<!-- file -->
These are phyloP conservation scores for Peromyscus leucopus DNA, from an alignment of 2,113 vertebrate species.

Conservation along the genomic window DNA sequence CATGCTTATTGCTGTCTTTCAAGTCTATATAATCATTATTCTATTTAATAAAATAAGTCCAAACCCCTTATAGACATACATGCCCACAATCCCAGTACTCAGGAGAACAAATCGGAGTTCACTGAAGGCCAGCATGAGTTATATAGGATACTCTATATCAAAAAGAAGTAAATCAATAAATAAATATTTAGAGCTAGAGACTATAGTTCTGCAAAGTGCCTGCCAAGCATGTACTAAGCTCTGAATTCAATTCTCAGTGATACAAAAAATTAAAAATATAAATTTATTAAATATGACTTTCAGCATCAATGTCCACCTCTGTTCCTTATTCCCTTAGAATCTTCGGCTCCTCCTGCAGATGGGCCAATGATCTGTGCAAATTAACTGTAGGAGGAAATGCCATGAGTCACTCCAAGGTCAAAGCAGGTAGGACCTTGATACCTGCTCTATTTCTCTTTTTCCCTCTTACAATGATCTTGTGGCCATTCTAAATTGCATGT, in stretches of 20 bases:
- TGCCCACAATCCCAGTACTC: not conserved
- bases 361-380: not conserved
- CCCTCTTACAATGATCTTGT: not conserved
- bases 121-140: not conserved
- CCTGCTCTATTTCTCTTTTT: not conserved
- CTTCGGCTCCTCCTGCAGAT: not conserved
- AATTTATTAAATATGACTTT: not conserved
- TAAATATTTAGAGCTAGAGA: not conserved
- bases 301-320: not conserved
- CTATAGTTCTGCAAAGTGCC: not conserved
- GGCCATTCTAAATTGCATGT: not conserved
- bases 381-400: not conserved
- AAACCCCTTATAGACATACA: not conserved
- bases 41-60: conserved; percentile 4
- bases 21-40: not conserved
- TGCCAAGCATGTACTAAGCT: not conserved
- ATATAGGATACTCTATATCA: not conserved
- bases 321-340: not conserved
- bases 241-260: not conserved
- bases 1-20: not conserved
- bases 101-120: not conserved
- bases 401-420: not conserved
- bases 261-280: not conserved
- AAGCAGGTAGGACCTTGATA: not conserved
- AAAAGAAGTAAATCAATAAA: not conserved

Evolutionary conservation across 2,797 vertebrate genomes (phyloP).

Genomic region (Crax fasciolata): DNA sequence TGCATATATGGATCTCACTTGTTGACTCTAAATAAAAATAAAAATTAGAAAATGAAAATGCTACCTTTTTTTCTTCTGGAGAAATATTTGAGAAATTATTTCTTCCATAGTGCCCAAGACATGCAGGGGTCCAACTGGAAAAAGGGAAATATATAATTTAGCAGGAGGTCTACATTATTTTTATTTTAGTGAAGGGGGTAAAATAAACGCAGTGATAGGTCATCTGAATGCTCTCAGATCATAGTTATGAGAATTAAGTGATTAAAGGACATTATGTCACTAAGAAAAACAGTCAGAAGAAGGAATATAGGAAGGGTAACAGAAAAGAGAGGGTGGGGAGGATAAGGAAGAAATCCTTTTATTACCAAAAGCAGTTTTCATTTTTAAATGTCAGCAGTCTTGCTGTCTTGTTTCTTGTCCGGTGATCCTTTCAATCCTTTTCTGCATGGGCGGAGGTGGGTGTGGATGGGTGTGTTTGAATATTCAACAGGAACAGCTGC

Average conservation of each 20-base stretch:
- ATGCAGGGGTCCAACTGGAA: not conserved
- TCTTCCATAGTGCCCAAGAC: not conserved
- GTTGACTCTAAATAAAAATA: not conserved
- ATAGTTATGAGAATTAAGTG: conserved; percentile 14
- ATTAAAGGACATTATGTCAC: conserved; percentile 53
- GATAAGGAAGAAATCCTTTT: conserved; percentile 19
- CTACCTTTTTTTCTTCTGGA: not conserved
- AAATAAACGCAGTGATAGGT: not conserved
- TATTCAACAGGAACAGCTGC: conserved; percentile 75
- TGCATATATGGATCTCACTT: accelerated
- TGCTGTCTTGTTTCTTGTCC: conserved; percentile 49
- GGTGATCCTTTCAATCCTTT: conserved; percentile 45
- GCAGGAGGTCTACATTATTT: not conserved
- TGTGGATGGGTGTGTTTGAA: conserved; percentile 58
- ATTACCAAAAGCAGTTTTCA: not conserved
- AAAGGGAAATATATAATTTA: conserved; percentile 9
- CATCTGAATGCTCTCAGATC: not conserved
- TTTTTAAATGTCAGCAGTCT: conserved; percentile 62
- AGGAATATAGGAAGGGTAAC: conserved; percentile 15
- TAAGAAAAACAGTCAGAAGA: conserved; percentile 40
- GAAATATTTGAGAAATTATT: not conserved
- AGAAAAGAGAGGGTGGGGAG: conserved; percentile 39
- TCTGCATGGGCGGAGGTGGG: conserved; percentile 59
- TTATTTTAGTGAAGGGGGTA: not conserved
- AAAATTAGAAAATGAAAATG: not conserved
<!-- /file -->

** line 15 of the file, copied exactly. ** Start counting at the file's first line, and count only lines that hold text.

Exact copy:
- AAACCCCTTATAGACATACA: not conserved